This has certainly been a spring of unusual weather. A week ago, some areas in Barron County had frost in the morning, and this week has days that feel like mid-summer. Plants that have been overwintered, or purchased from a greenhouse, need a little time to adapt to these changes. Much like humans after being cooped up all winter, plants require acclimation to the outdoors prior to being transplanted outside.

Hardening off is the process of slowly introducing plants to outdoor conditions after being started indoors. Growing conditions inside your home or a greenhouse are quite different than that outdoors. Transplants require time to adjust to this change, so they aren’t damaged or killed. When transferred outdoors, plants experience wind, colder temperatures, more direct sunlight, and fluctuations of precipitation. Plant stems can snap due to strong winds, or leaves can become sunburned from being exposed to direct sunlight.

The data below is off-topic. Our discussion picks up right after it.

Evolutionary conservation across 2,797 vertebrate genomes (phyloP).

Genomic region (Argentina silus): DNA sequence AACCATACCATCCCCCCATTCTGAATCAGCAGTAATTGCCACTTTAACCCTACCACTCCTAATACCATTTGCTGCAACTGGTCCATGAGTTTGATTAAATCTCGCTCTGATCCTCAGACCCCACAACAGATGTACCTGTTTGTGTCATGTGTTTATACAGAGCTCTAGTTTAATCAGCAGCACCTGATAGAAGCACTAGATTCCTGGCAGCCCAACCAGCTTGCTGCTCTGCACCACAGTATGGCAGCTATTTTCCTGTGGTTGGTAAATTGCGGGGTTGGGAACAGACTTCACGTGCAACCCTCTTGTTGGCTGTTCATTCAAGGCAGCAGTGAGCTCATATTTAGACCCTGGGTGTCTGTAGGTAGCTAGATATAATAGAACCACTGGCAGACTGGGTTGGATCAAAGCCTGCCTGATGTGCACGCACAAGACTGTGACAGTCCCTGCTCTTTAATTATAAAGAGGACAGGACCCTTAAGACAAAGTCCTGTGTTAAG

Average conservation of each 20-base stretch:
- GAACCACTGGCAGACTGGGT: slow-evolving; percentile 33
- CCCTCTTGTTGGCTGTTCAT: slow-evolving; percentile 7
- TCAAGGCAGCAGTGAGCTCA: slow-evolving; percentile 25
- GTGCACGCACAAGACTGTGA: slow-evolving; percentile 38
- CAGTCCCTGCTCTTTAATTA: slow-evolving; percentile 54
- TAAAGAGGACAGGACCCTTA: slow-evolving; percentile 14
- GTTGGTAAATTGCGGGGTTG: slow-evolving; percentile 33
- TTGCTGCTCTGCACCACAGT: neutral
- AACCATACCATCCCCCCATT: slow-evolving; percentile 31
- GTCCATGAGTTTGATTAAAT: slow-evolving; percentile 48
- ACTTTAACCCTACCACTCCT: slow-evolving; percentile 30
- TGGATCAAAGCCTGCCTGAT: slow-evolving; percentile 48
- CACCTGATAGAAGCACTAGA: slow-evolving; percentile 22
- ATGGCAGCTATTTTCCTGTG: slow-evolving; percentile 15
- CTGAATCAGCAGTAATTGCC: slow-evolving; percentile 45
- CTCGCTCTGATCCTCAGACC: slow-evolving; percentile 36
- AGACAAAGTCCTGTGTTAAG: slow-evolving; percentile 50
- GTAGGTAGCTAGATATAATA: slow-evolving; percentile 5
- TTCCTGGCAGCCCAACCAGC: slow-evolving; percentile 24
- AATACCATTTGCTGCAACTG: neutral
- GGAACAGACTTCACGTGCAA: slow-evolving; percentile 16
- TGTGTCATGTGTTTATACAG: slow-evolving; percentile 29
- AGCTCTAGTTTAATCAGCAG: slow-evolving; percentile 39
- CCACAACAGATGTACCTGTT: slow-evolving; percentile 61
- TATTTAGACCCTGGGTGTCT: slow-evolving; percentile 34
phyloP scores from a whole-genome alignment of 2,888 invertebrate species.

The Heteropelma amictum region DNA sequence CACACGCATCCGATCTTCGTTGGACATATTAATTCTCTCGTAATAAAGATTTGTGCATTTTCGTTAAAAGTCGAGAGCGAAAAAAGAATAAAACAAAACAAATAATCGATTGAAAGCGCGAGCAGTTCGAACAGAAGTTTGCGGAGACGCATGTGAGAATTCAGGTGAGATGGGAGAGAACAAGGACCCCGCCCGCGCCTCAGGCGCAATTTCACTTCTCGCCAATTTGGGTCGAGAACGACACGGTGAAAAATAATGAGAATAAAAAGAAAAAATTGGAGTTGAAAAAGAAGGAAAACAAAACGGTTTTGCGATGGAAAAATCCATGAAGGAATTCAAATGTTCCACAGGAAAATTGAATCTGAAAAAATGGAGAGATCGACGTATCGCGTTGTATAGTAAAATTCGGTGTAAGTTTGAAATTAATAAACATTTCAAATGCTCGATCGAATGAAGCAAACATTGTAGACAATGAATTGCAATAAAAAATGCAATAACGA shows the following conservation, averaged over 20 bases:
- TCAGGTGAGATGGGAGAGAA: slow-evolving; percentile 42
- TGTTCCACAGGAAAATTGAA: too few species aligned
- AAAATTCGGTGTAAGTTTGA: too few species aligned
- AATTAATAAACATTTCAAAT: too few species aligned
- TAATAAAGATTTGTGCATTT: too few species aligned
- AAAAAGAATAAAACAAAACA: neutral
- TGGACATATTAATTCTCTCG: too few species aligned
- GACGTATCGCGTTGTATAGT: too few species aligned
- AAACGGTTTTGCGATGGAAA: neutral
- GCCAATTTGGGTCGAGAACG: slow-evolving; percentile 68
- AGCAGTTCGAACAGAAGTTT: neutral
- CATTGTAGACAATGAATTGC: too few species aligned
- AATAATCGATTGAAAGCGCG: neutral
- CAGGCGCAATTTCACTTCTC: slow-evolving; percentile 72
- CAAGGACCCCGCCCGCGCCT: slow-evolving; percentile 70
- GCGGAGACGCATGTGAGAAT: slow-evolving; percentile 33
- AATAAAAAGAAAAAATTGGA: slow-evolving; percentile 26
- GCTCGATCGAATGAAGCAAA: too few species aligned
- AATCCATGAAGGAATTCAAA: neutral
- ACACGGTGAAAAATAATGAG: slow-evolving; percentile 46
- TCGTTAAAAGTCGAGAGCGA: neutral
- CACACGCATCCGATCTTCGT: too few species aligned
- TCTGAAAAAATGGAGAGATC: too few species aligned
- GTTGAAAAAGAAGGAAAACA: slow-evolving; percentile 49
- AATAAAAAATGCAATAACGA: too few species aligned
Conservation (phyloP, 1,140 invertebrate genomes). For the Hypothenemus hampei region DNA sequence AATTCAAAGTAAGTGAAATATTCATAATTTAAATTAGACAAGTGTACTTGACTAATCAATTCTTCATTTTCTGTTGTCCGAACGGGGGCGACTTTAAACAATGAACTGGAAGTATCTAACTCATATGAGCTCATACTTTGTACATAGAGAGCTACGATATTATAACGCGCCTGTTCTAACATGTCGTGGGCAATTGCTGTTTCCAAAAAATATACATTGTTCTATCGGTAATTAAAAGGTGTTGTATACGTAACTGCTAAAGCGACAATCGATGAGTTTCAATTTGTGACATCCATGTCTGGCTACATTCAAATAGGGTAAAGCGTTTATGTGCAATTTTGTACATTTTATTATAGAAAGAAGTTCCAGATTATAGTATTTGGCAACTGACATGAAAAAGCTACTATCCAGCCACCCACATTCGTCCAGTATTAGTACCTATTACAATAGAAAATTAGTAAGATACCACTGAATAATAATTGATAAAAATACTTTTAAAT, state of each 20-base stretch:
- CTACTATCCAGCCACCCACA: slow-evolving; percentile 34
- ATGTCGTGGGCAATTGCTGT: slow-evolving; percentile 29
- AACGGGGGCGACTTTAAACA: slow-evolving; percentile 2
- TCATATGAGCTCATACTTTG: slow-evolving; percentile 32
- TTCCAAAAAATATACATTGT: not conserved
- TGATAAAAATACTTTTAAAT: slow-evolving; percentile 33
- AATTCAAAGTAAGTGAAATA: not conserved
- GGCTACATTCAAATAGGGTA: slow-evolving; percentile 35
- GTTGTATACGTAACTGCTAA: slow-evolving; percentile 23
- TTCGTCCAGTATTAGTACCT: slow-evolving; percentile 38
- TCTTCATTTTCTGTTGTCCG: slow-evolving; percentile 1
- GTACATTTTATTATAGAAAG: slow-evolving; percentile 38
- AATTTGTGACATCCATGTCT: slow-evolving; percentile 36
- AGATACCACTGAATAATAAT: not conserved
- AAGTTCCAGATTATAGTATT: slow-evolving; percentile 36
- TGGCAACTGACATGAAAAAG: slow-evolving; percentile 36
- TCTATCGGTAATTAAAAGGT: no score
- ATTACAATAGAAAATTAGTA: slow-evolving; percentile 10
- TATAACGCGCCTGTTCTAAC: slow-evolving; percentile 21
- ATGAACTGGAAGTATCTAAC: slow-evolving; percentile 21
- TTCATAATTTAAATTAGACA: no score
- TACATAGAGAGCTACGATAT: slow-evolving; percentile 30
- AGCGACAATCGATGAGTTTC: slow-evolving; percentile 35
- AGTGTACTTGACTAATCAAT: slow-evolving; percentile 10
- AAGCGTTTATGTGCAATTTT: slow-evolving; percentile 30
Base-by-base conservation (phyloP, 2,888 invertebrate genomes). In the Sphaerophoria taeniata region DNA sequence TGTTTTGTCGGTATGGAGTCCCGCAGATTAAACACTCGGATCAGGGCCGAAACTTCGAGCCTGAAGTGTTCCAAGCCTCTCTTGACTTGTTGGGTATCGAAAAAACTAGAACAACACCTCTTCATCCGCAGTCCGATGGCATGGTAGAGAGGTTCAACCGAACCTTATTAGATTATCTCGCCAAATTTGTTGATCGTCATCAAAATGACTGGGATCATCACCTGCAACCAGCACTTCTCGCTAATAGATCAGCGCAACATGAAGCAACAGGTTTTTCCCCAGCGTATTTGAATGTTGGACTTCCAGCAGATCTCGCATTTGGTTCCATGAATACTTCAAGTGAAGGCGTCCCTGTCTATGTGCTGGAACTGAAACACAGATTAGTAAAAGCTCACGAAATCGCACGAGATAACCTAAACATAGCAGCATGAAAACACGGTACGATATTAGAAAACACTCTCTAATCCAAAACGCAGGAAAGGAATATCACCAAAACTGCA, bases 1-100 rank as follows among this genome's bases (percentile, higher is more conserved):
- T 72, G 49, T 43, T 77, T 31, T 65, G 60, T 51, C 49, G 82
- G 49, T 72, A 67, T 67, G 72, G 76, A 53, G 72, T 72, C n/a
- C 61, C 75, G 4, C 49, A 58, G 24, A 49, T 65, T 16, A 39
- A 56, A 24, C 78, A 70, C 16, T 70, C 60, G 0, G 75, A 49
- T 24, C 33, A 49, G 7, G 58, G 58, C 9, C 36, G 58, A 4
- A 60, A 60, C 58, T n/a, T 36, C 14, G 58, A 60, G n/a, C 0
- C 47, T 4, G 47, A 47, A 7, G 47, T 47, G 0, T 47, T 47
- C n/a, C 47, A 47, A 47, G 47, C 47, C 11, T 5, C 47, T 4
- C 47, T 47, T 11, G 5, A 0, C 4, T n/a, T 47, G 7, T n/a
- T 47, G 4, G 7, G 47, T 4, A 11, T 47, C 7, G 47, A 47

The goal of hardening off is to slowly expose the plants to the outdoors. For best results, start a week to ten days ahead by placing plants outside during the warmer part of the day for about 2-3 hours, gradually increasing the amount of time each day. After working the plants up to being outside for 10-12 hours a day for a few days, most can be left out. But keep an eye on them during days with heavy wind and unseasonably hot sun, as you may need to move them to a protected place.

With the quick rise in temperatures, many of our spring bulbs and perennials will bloom and fade quickly, so take the time to enjoy them. Trilliums can come and go in just a few days when the weather is hot. As you are seeing some blooms disappear from wildlife munching, remember that daffodils are one of the more reliable spring flowers because they are poisonous to most animals.

Ornamental Tip

 When you are planting containers and annuals, think about using some edibles throughout your landscape. Many herbs can be used in various ways and add to your yard’s interest. Parsley makes a great filler, and also feeds not only you, but the caterpillar of the swallowtail butterfly. Lettuces, Swiss chard, and other leafy greens can be used as an ornamental planting, or set on your patio or deck to nibble on when you walk by.

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